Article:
50C Pension

The Isle of Man (IoM) has come out of the corner fighting in a battle to plunder the UK pension pots of expats by offering a new tax friendly QROPS scheme.

Guernsey has enjoyed a free and easy ride for a while as queen of the QROPS (Qualifying Recognised Overseas Pension Scheme) as high-earning expats opted to invest their cash on the island where pension benefits are paid out gross.

Now, the Tynwald, the IoM parliament, has voted to scrap tax on pension benefit payments that lets finance firms based on the island compete toe-to-toe with Guernsey.

Many industry insiders feel the IoM will come out on top, as the country’s financial regulators are rated as more robust than those policing their rivals.

The move was agreed when the Tynwald was in session last week.

The vote backed proposals to let QROPS pensions offered by firms on the island pay benefits without deducting tax under Section 50C of the Income Tax Act 1970.

Blatant bid to attract investment from high earners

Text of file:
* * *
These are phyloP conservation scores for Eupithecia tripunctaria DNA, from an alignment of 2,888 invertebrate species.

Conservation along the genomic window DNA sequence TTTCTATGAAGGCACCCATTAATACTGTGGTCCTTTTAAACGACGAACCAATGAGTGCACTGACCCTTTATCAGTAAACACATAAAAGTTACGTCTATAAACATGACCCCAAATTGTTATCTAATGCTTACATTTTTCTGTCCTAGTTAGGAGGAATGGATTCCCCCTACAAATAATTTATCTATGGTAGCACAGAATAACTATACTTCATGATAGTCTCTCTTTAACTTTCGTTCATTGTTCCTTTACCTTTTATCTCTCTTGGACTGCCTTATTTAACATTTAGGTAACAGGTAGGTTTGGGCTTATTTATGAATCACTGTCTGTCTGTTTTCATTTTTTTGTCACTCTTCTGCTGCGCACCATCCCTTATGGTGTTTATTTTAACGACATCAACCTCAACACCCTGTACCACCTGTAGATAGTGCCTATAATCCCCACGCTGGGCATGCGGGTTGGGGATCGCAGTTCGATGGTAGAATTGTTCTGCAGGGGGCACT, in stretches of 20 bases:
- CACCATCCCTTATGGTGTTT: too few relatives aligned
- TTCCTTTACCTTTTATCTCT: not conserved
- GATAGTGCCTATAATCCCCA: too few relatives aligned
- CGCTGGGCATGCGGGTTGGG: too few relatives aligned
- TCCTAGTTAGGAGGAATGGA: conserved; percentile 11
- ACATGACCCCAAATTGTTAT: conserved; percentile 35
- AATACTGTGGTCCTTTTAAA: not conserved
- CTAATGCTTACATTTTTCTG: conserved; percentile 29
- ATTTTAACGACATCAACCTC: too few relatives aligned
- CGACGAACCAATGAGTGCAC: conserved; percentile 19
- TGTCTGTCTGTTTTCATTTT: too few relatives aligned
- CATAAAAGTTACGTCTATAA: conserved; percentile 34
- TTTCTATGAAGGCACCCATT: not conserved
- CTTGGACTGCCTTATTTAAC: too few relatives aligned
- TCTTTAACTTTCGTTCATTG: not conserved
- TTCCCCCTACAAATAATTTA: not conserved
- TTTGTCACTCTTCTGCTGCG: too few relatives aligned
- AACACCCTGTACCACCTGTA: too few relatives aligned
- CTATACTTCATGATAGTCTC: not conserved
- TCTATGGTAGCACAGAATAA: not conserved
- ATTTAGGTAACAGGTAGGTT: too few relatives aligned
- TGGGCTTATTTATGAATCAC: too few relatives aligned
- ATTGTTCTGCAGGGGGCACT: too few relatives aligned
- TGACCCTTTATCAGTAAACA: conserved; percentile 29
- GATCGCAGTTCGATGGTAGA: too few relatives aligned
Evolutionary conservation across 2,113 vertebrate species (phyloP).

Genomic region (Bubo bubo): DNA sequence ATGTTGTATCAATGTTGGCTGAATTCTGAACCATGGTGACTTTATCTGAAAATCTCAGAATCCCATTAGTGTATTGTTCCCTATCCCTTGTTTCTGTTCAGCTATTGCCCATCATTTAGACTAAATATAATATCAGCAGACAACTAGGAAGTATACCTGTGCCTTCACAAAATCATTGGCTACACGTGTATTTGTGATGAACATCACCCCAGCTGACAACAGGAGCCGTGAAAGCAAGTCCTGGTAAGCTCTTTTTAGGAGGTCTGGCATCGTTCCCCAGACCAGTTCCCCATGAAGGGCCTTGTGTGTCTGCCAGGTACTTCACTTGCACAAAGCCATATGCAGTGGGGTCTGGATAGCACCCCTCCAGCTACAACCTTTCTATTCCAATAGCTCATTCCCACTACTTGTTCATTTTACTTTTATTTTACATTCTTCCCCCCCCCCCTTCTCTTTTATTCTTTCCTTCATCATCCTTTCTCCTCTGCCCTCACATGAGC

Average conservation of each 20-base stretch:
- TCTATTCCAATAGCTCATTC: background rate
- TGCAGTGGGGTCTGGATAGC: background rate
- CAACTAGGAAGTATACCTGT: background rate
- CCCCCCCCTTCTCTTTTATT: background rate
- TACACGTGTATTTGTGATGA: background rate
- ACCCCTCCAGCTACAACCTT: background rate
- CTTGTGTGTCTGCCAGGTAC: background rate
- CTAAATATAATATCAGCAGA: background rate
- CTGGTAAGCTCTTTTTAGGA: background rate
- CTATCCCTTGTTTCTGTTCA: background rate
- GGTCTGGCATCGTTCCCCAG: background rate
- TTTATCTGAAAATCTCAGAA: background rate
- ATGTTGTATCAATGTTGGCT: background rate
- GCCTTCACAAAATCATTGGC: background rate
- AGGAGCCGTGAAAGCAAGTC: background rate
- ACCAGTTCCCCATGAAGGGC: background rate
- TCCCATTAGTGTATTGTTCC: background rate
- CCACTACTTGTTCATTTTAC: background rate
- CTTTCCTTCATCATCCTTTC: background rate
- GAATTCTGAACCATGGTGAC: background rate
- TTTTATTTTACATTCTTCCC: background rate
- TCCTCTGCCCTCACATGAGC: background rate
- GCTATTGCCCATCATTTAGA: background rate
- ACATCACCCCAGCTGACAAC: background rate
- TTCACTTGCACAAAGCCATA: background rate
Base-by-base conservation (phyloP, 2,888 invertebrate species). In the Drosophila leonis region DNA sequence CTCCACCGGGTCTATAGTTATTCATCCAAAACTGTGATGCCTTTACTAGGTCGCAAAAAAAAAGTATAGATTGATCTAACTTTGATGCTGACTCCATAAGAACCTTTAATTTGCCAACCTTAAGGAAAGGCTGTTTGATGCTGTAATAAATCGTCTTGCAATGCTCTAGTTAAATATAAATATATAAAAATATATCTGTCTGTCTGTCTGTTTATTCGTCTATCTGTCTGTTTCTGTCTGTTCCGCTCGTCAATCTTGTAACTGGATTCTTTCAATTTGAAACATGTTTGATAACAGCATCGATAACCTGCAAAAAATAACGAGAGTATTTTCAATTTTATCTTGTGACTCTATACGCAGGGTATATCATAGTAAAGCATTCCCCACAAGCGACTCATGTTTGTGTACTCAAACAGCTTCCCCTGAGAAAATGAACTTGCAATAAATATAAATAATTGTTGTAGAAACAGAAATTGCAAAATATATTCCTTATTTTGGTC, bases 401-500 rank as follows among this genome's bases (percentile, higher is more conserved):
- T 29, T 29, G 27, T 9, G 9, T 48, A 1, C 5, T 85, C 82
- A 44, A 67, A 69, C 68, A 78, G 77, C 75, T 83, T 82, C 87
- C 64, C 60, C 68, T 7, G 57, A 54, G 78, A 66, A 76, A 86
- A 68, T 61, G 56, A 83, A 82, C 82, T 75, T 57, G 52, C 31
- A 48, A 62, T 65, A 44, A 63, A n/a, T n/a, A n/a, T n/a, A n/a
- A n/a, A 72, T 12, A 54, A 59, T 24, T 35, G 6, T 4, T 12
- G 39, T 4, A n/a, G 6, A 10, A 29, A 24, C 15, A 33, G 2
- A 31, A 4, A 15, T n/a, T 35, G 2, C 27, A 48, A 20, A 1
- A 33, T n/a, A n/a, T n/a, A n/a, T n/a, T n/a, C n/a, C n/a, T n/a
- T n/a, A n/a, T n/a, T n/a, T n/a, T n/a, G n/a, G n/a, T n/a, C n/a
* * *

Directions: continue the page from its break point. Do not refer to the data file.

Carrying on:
Special terms were written in to the new rules to ensure the 50C pension meets HM Revenue and Customs guidelines for QROPS schemes.

The pension rule change is a blatant bid for the IoM to grab pension funds from 100,000 or so wealthy individuals in the UK who are likely to lose out under tax curbs due for introduction in April.

The changes slash tax relief to the first £50,000 on annual contributions from the current limit of £255,000. The lifetime pension threshold of £1.8 million drops to £1.5 million at the same time.

QROPS in the IoM and Guernsey are attractive offshore pension options for expats leaving the UK for good or non-UK residents who have accrued pension rights.

Other IoM tax advantages for high earners are a top rate tax band of 20% capped at a maximum income tax payment of  £115,000 a year or a 10% for most others, while the island has no inheritance tax or capital gains tax.